29 Feb 2020

Pasifika celebrated and empowered in NZ's Northland

5:45 pm on 29 February 2020

Pacific cultures are being celebrated in New Zealand's Northland region this weekend at the Northland Pasifika Fusion Festival.

A performance during the 2018 Northland Pasifika Fusion Festival.

A performance during the 2018 Northland Pasifika Fusion Festival. Photo: Northland Pasifika Fusion Festival

About 5000 Pacific people call Northland home, with the largest age group being 0-4 years.

The islands are referred to as villages in the festival and this year the village of Niue will be hosting the event at Whangarei's Hihiaua Cultural Centre.

The theme is omai ke fiafia au loa moe tau tagata pasifika meaning to come and celebrate together with our Pasifika people.

Festival director Pania Moulton said the aim of the festival was not only to celebrate Pacific people, but to empower the community.

"This festival started in 2014 and it was initiated by a small group within the Whangarei Council and the Pacific community living here, wanting to share the Pacific cultures with others," she said.

"It started off small and as the years have gone by, it has been getting bigger and better."

About 2100 Pacific people reside in Whangarei.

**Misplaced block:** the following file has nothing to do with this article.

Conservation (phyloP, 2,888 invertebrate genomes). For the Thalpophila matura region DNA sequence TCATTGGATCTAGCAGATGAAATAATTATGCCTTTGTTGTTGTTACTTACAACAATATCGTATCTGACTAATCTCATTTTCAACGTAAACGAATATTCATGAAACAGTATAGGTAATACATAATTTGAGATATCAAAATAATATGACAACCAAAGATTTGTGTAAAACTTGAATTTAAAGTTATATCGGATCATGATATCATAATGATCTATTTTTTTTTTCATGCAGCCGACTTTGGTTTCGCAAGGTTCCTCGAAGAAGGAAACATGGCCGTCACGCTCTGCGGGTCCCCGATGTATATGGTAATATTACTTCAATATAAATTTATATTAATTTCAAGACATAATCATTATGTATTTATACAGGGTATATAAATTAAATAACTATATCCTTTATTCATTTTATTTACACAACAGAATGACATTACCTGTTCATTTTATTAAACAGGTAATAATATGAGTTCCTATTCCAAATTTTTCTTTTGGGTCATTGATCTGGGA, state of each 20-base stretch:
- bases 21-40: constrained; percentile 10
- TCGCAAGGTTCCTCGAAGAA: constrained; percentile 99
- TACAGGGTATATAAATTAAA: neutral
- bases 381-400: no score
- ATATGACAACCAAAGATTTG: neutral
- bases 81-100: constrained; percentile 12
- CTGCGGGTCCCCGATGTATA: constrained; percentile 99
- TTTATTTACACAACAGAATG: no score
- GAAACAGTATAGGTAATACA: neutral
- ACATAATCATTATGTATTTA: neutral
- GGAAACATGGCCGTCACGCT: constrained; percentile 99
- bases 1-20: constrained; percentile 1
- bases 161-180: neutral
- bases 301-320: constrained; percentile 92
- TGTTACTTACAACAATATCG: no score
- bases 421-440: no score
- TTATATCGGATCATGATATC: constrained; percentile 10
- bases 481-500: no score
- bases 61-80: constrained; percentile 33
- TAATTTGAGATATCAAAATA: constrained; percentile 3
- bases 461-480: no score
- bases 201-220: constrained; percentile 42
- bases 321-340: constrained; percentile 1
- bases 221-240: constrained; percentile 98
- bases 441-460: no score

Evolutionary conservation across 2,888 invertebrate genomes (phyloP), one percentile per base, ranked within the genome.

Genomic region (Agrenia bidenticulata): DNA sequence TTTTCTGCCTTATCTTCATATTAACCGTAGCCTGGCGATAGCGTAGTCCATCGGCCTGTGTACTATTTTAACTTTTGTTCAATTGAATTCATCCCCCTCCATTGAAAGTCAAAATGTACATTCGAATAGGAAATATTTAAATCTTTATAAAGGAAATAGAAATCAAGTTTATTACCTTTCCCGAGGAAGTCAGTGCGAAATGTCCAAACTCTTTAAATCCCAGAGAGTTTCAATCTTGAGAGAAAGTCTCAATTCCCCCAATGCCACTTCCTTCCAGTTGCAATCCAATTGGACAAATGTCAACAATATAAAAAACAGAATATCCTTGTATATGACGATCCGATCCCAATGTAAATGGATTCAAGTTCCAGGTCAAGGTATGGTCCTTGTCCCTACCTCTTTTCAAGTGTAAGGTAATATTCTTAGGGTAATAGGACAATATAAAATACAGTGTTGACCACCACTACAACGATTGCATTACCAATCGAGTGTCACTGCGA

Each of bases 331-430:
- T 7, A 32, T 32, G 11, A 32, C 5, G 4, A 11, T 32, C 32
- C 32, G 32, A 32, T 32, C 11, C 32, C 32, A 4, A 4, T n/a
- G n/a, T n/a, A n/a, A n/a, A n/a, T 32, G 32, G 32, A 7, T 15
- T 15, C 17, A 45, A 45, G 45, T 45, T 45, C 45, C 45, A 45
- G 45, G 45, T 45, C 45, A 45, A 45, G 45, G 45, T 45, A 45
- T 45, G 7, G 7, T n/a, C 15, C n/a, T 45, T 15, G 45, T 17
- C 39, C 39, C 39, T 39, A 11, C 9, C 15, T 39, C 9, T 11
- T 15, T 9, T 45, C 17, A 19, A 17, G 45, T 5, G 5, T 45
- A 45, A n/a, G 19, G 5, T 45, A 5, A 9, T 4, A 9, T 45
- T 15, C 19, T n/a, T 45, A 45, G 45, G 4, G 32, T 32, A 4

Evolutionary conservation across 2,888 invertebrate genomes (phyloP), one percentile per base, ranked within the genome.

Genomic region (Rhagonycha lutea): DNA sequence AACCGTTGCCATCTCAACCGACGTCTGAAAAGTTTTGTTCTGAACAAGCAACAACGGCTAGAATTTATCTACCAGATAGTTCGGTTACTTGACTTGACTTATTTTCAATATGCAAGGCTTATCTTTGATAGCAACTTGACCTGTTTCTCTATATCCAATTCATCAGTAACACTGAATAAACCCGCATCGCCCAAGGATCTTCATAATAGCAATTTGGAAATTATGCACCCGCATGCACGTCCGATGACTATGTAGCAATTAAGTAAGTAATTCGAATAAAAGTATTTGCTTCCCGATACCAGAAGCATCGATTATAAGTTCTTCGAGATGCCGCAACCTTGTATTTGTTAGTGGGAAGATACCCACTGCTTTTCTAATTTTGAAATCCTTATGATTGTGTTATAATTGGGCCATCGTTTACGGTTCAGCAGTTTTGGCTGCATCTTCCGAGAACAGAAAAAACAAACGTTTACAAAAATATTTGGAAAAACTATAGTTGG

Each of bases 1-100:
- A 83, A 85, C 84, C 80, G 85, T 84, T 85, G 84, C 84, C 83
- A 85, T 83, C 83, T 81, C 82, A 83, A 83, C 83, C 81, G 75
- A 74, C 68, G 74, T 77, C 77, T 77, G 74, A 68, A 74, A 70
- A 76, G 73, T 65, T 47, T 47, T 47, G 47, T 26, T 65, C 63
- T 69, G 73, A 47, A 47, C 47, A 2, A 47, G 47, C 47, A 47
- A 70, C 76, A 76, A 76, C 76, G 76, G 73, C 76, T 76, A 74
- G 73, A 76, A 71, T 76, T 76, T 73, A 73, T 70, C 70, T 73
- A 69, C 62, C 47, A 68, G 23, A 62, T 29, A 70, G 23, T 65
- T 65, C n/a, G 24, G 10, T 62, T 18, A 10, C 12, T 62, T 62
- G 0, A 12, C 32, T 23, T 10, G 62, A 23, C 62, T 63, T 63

"The Pacific community is growing and continuing to grow. We have got a large group of Pacific people in Whangarei, Dargaville and Kaitaia," Ms Moulton said.

"The community is spread across Northland and they will all be travelling in for the festival, even from Auckland, to perform or sell handicrafts or make their traditional food to sell.

"We are a grassroots festival, but we want to let people from Te Tai Tokerau [Northland] know that there are Pacific people here. We are not visitors to the region anymore. That is my goal, to educate people of Northland about us.

"What I hope people take from this festival is that they are able to travel around the Pacific in one day without having to purchase a plane ticket.

"We are an up and coming community here in Northland and there is a lot of negative profiling that goes on with Pacific people, so we want to change that."